Abstract

Vertically propagating shear waves reflected from a thin reservoir permeated by a single oriented system of open vertical fractures contain information about the fracture density. The outer perimeter of the hodogram constructed from shear waves polarized in the fast and slow directions in the natural coordinate system is approximately elliptical.The polarization is defined as the angle which the major axis of the ellipse makes with the natural coordinate. Over a range of layer thickness which extends well above and below the tuning frequency, the polarization does not deviate from its value for an infinitely thick layer, psi = tan (super -1) R 2 /R 1 , by more than a few degrees. R 1 and R 2 are the reflection coefficients in the fast and slow directions. R 1 is independent of the fracture density, but psi , R 2 , and the anisotropy eta all depend on the fracture density. R 1 , R 2 , and eta are related by[R 1 + (1 + 2/eta )] [R 2 - (1 + 2/eta )] = 1 - (1 + 2/eta ) 2 .Analysis of the constant-anisotropy hyperbolas derived from this equation reveals conditions under which psi is extremely sensitive to variations in anisotropy. As eta increases by 20 percent, the change in psi approaches 135 degrees for small negative R 1 and 45 degrees for small positive R 1 .The ellipse is also characterized by an aspect ratio which is significantly different from zero over a range of layer thickness that extends above and below the tuning frequency. Aspect ratio versus polarization (ARP) curves can be constructed from multi component field data. Each curve is constructed for fixed R 1 and tau 1 (the two-way traveltime across the layer for the fast polarization). R 1 and tau 1 are independent of lateral changes in fracture density. Consequently, points on ARP curves correspond to different values of the anisotropy. If tau 1 is known from well measurements, R 1 can be determined and a value of anisotropy assigned to each point where there is a field measurement.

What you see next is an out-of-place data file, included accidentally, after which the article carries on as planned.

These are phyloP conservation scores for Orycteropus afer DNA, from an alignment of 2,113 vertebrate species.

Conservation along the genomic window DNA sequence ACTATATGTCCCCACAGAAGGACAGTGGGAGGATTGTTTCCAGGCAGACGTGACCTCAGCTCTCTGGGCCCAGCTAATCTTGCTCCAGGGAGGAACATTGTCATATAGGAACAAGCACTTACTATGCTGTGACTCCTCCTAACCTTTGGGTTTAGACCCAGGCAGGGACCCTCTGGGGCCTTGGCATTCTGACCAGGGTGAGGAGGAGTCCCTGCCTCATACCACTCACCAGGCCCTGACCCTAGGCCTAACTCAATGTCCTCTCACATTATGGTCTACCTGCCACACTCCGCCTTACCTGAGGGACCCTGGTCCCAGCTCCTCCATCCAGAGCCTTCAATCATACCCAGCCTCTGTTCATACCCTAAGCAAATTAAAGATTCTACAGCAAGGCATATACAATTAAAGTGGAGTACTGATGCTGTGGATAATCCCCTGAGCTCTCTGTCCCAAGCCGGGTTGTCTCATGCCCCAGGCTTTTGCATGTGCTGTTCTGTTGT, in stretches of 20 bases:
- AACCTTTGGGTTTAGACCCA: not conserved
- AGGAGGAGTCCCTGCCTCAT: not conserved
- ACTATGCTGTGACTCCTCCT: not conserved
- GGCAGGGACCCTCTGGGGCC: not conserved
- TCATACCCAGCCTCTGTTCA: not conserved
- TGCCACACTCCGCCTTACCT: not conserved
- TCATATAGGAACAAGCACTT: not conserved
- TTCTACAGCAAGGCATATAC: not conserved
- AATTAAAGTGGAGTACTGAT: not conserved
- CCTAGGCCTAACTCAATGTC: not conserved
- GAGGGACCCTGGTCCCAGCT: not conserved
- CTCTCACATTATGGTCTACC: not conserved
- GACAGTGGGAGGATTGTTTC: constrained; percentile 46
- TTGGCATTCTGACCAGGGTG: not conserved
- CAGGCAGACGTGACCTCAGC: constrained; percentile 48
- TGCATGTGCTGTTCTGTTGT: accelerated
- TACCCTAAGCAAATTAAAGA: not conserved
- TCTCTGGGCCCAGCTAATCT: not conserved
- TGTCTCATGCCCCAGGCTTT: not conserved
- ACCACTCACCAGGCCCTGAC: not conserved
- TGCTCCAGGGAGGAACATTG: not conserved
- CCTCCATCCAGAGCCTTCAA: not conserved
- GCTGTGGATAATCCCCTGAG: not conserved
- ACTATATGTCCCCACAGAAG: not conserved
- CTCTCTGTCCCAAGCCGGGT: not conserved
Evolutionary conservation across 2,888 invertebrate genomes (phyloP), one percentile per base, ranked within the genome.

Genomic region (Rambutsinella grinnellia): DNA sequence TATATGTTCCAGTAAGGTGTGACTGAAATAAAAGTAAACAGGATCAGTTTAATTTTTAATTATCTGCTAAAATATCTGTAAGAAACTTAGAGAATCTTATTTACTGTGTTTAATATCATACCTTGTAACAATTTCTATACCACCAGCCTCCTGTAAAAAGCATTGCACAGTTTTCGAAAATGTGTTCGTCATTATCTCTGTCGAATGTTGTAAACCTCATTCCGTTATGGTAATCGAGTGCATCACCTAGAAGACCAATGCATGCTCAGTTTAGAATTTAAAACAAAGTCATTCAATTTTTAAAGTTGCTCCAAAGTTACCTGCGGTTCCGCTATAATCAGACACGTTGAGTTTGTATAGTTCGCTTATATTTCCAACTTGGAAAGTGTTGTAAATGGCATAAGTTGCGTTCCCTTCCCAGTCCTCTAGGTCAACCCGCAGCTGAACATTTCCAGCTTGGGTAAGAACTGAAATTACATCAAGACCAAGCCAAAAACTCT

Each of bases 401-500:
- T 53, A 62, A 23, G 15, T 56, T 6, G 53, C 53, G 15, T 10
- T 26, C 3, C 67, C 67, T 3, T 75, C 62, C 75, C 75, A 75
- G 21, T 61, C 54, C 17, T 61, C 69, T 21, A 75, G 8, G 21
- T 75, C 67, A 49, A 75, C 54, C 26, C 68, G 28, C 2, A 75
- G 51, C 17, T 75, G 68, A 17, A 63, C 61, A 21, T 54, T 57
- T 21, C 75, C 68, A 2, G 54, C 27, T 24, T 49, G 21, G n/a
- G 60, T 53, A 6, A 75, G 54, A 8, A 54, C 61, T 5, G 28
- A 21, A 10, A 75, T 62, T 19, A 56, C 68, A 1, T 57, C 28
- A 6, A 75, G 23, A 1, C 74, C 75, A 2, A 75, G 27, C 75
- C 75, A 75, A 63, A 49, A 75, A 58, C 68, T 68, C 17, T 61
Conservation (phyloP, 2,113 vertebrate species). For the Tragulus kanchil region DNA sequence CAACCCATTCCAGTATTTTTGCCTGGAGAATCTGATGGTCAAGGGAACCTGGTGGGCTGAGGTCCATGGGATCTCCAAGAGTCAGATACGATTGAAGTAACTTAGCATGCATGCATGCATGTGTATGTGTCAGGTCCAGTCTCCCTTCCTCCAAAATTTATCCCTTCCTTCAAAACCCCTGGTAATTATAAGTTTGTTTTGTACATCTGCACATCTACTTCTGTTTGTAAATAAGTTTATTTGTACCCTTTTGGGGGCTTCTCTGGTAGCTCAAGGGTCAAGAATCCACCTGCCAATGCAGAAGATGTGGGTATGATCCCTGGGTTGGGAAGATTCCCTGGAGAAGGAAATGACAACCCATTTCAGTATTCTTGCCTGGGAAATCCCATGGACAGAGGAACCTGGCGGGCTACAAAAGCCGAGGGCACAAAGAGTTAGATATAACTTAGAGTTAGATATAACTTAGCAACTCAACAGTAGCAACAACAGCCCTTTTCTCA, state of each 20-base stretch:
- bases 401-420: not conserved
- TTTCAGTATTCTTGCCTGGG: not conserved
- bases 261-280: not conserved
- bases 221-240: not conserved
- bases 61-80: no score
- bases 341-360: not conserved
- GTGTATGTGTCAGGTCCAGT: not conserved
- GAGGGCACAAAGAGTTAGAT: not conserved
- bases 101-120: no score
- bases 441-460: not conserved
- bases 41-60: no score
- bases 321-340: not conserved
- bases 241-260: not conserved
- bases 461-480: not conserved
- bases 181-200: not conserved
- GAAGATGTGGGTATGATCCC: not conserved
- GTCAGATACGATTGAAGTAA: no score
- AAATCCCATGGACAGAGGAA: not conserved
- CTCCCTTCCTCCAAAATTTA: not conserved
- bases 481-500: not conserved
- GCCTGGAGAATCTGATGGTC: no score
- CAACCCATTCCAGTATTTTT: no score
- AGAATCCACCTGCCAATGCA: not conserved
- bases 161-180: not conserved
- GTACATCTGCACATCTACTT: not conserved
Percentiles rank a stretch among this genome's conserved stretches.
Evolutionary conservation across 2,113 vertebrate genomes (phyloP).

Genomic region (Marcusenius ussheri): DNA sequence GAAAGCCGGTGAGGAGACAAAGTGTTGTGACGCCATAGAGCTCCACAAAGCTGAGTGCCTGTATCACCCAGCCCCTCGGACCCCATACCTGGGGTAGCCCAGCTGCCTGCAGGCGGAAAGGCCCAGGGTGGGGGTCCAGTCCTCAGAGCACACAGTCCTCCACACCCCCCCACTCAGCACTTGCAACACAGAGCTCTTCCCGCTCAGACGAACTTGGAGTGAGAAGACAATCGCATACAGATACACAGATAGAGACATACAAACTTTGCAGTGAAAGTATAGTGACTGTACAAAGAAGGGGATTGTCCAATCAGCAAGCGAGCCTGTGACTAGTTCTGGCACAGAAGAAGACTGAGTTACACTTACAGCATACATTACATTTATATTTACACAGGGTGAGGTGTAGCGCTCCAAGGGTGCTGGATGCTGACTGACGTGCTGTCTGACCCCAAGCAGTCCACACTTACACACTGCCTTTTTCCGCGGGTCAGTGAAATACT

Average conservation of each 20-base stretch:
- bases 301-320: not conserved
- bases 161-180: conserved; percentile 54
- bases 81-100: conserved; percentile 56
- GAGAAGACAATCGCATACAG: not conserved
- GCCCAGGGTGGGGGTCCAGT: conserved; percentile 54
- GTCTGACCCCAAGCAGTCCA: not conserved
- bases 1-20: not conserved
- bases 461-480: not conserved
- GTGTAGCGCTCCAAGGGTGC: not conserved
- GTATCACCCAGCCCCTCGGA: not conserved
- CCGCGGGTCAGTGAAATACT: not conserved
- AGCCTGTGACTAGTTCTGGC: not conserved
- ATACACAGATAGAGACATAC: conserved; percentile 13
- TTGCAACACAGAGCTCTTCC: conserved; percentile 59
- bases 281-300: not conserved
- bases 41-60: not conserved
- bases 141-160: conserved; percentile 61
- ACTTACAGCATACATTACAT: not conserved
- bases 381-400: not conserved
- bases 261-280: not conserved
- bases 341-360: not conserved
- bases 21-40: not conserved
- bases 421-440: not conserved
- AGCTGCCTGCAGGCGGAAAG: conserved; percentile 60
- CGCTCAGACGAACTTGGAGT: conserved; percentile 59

This content is PDF only. Please click on the PDF icon to access.

First Page Preview

First page PDF preview
You do not currently have access to this article.